By the time he’d returned to the court, his baby brother Charles was in the UCLA fold. During the 1993-1994 season, the Bruins reached the #1 spot in the polls for the first time in 11 years.
Charles, who some considered athletically superior to Ed, played much like his brother in the above-the-rim domain.
Charles O’Bannon was recruited even more heavily than his older brother. Kentucky, Michigan and all of the heavy hitters came to Artesia seeking his services.
“My recruitment was like the Los Angeles riots,” Ed told SI. “His was like Vietnam.”
With the O’Bannon brothers on the court together, a selfless competitiveness and hunger permeated the Bruins’ team chemistry. Both adept passers and rebounders, the brothers did not like to lose. Ed would not even allow Charles to dunk on him in practice.
“I don’t know what it is,” Charles told SI, “but he’ll do whatever it takes, just won’t let me dunk on him. Not ever. But that’s my whole family. My dad won’t let me dunk either. If I go up on him, he catches me in the air and just sets me down.”
The 1993-1994 season ended unceremoniously as the Bruins got spanked by Tulsa in a first-round NCAA tournament game. Ironically, UCLA and Tulsa will play each other this year in an opening round match-up.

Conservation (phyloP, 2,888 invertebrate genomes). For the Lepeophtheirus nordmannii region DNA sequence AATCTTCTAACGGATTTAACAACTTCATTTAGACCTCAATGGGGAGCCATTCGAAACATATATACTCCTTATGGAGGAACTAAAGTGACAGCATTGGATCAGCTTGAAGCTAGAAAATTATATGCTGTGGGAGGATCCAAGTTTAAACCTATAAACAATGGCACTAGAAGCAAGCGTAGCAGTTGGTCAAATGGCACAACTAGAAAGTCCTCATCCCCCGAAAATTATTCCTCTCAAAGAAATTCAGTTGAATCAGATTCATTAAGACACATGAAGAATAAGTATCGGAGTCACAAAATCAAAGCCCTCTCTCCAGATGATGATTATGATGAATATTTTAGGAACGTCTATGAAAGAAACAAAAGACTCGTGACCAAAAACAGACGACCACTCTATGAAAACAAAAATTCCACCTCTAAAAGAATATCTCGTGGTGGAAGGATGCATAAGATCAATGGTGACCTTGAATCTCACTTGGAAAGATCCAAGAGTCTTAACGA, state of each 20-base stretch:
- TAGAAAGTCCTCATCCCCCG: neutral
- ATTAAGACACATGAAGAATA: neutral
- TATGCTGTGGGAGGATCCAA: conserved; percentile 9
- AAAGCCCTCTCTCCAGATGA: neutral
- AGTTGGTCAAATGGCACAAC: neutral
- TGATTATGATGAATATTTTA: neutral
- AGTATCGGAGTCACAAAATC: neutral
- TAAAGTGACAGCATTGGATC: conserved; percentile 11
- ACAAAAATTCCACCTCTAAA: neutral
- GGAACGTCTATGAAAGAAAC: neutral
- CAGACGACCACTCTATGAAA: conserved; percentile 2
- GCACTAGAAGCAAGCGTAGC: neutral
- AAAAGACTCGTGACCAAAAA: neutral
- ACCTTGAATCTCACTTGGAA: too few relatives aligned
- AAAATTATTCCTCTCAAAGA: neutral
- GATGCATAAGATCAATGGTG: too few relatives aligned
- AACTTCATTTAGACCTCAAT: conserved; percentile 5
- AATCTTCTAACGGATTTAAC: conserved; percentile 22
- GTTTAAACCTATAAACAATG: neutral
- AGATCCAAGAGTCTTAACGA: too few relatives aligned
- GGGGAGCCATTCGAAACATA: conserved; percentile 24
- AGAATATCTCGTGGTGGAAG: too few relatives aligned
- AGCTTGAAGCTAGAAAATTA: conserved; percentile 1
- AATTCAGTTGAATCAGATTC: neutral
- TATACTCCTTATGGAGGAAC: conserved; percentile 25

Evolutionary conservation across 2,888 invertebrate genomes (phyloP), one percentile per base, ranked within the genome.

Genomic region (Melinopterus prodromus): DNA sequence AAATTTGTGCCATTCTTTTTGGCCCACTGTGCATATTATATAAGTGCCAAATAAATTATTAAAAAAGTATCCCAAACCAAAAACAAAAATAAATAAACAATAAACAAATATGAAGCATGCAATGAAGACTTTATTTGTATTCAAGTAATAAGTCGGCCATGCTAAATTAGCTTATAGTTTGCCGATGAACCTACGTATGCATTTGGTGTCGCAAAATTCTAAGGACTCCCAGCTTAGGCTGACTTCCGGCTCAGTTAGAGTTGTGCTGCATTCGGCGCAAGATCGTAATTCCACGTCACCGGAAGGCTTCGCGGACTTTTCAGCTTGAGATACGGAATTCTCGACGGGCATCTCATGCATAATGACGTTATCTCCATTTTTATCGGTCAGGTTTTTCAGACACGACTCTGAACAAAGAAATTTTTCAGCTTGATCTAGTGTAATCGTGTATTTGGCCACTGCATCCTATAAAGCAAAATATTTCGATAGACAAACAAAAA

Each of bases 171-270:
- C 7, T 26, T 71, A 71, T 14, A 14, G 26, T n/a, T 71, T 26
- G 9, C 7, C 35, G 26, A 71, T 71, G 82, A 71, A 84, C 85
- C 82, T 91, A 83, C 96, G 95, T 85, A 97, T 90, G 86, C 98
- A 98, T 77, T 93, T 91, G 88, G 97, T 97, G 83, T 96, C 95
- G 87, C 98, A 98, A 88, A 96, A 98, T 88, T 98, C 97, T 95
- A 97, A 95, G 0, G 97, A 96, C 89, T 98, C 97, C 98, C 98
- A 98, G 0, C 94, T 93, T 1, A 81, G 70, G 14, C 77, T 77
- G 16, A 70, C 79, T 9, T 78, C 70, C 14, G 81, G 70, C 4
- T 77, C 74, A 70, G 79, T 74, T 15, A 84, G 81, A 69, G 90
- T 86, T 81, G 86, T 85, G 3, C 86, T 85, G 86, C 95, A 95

In the post-game locker room, Ed furiously challenged his teammates.
“He lit up the team like a Christmas tree,” current St. John’s coach Steve Lavin, then a UCLA assistant coach, told SI. “Smoke was coming out of his ears. He carried the team from that moment on. He always had a regal quality and presence about him. He was calm, cool and had a kind disposition, but when he had to go there, he could bring the hammer. He was like the big papa bear getting all the cubs in line.”
During the 1994-1995 season, the O’Bannon brothers, along with Tyus Edney and Toby Bailey, cruised through their 32-1 season with a 16-point average margin of victory and closed the season with a 19-game winning streak.
En route to collecting numerous Player of the Year honors, the lanky, versatile Ed led the team with an average of 21 points and eight rebounds per game.
Edney’s full court scamper and game winner in the final seconds of the second-round game against Missouri will forever be remembered, but I’ll never forget what Ed did in the title game against the defending national champions, Coach Nolan Richardson's Arkansas Razorbacks.
Arkansas, a deep and talented team led by Scottie Thurman and Corliss Williamson, smothered opponents with their ’40 Minutes of Hell’ philosophy of menacing full-court pressure and a seemingly unending wave of fresh substitutes.
But on the game’s biggest stage against one of college basketball’s greatest defenses, it was Ed O’Bannon who was gave the Razorbacks hell. He played the game of his life, finishing with 30 points and 17 rebounds.
His brother Charles played lockdown defense and ran the floor in transition like a man possessed. He finished with 11 points, nine rebounds and six assists while Toby Bailey connected on 11 out of his 12 shot attempts and collected 26 points and nine rebounds.
The UCLA mystique, after a 20-year hiatus, had returned to college hoops. Ed O'Bannon, with his legendary performance, made that happen.